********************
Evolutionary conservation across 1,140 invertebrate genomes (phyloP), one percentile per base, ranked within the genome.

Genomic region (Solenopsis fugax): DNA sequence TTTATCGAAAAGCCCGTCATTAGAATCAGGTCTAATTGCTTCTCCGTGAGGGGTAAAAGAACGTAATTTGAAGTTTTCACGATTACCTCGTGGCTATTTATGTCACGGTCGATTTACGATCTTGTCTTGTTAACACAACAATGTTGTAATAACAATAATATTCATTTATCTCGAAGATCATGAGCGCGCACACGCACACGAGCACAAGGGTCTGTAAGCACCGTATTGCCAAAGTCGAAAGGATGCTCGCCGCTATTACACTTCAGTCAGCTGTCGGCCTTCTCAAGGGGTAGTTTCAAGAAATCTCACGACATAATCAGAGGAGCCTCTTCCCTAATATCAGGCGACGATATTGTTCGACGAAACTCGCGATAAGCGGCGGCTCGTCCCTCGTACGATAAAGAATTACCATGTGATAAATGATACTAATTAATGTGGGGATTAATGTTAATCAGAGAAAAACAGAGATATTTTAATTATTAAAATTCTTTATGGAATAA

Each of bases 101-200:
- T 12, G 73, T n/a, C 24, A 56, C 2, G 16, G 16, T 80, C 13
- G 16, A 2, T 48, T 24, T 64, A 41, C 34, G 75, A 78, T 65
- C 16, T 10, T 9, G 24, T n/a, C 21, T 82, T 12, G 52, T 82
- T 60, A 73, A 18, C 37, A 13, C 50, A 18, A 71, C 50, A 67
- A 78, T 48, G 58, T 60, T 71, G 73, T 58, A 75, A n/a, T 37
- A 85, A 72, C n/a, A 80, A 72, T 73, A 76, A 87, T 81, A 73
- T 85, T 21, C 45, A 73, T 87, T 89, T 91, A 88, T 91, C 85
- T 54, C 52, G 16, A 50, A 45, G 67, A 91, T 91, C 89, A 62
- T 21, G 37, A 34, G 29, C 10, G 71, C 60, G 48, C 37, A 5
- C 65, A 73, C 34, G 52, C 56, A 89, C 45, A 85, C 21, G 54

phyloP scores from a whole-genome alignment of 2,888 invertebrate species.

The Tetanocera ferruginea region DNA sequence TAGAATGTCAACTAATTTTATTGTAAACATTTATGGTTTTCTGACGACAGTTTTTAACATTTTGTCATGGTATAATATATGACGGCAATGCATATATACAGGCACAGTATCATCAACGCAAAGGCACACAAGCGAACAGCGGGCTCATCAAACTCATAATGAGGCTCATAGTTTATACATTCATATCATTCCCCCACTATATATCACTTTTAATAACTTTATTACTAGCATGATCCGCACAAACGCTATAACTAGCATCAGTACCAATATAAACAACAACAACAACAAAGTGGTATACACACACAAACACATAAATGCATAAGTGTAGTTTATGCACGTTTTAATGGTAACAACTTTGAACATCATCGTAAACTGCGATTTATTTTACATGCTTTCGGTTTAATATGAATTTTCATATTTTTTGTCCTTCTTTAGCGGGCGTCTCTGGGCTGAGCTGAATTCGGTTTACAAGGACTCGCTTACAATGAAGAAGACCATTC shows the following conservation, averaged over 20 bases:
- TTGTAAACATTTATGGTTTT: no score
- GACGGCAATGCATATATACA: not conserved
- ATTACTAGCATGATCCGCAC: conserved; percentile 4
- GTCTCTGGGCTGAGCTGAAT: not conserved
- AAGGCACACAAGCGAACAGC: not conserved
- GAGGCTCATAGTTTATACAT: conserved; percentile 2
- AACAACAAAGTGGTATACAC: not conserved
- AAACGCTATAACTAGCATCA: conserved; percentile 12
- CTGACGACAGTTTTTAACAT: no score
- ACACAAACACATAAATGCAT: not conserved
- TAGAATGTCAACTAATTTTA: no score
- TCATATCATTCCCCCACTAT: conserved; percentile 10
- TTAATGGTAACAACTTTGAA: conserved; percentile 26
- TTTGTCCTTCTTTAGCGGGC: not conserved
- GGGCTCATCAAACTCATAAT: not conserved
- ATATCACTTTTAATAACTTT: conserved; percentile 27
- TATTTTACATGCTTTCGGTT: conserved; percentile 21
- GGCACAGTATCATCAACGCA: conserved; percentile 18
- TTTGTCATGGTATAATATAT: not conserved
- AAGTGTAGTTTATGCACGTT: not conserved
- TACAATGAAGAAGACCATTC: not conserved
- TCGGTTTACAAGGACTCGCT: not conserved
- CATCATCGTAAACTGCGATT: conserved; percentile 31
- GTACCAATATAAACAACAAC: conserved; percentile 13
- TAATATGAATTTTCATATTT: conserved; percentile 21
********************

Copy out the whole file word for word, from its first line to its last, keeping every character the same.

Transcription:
Evolutionary conservation across 1,140 invertebrate genomes (phyloP), one percentile per base, ranked within the genome.

Genomic region (Solenopsis fugax): DNA sequence TTTATCGAAAAGCCCGTCATTAGAATCAGGTCTAATTGCTTCTCCGTGAGGGGTAAAAGAACGTAATTTGAAGTTTTCACGATTACCTCGTGGCTATTTATGTCACGGTCGATTTACGATCTTGTCTTGTTAACACAACAATGTTGTAATAACAATAATATTCATTTATCTCGAAGATCATGAGCGCGCACACGCACACGAGCACAAGGGTCTGTAAGCACCGTATTGCCAAAGTCGAAAGGATGCTCGCCGCTATTACACTTCAGTCAGCTGTCGGCCTTCTCAAGGGGTAGTTTCAAGAAATCTCACGACATAATCAGAGGAGCCTCTTCCCTAATATCAGGCGACGATATTGTTCGACGAAACTCGCGATAAGCGGCGGCTCGTCCCTCGTACGATAAAGAATTACCATGTGATAAATGATACTAATTAATGTGGGGATTAATGTTAATCAGAGAAAAACAGAGATATTTTAATTATTAAAATTCTTTATGGAATAA

Each of bases 101-200:
- T 12, G 73, T n/a, C 24, A 56, C 2, G 16, G 16, T 80, C 13
- G 16, A 2, T 48, T 24, T 64, A 41, C 34, G 75, A 78, T 65
- C 16, T 10, T 9, G 24, T n/a, C 21, T 82, T 12, G 52, T 82
- T 60, A 73, A 18, C 37, A 13, C 50, A 18, A 71, C 50, A 67
- A 78, T 48, G 58, T 60, T 71, G 73, T 58, A 75, A n/a, T 37
- A 85, A 72, C n/a, A 80, A 72, T 73, A 76, A 87, T 81, A 73
- T 85, T 21, C 45, A 73, T 87, T 89, T 91, A 88, T 91, C 85
- T 54, C 52, G 16, A 50, A 45, G 67, A 91, T 91, C 89, A 62
- T 21, G 37, A 34, G 29, C 10, G 71, C 60, G 48, C 37, A 5
- C 65, A 73, C 34, G 52, C 56, A 89, C 45, A 85, C 21, G 54

phyloP scores from a whole-genome alignment of 2,888 invertebrate species.

The Tetanocera ferruginea region DNA sequence TAGAATGTCAACTAATTTTATTGTAAACATTTATGGTTTTCTGACGACAGTTTTTAACATTTTGTCATGGTATAATATATGACGGCAATGCATATATACAGGCACAGTATCATCAACGCAAAGGCACACAAGCGAACAGCGGGCTCATCAAACTCATAATGAGGCTCATAGTTTATACATTCATATCATTCCCCCACTATATATCACTTTTAATAACTTTATTACTAGCATGATCCGCACAAACGCTATAACTAGCATCAGTACCAATATAAACAACAACAACAACAAAGTGGTATACACACACAAACACATAAATGCATAAGTGTAGTTTATGCACGTTTTAATGGTAACAACTTTGAACATCATCGTAAACTGCGATTTATTTTACATGCTTTCGGTTTAATATGAATTTTCATATTTTTTGTCCTTCTTTAGCGGGCGTCTCTGGGCTGAGCTGAATTCGGTTTACAAGGACTCGCTTACAATGAAGAAGACCATTC shows the following conservation, averaged over 20 bases:
- TTGTAAACATTTATGGTTTT: no score
- GACGGCAATGCATATATACA: not conserved
- ATTACTAGCATGATCCGCAC: conserved; percentile 4
- GTCTCTGGGCTGAGCTGAAT: not conserved
- AAGGCACACAAGCGAACAGC: not conserved
- GAGGCTCATAGTTTATACAT: conserved; percentile 2
- AACAACAAAGTGGTATACAC: not conserved
- AAACGCTATAACTAGCATCA: conserved; percentile 12
- CTGACGACAGTTTTTAACAT: no score
- ACACAAACACATAAATGCAT: not conserved
- TAGAATGTCAACTAATTTTA: no score
- TCATATCATTCCCCCACTAT: conserved; percentile 10
- TTAATGGTAACAACTTTGAA: conserved; percentile 26
- TTTGTCCTTCTTTAGCGGGC: not conserved
- GGGCTCATCAAACTCATAAT: not conserved
- ATATCACTTTTAATAACTTT: conserved; percentile 27
- TATTTTACATGCTTTCGGTT: conserved; percentile 21
- GGCACAGTATCATCAACGCA: conserved; percentile 18
- TTTGTCATGGTATAATATAT: not conserved
- AAGTGTAGTTTATGCACGTT: not conserved
- TACAATGAAGAAGACCATTC: not conserved
- TCGGTTTACAAGGACTCGCT: not conserved
- CATCATCGTAAACTGCGATT: conserved; percentile 31
- GTACCAATATAAACAACAAC: conserved; percentile 13
- TAATATGAATTTTCATATTT: conserved; percentile 21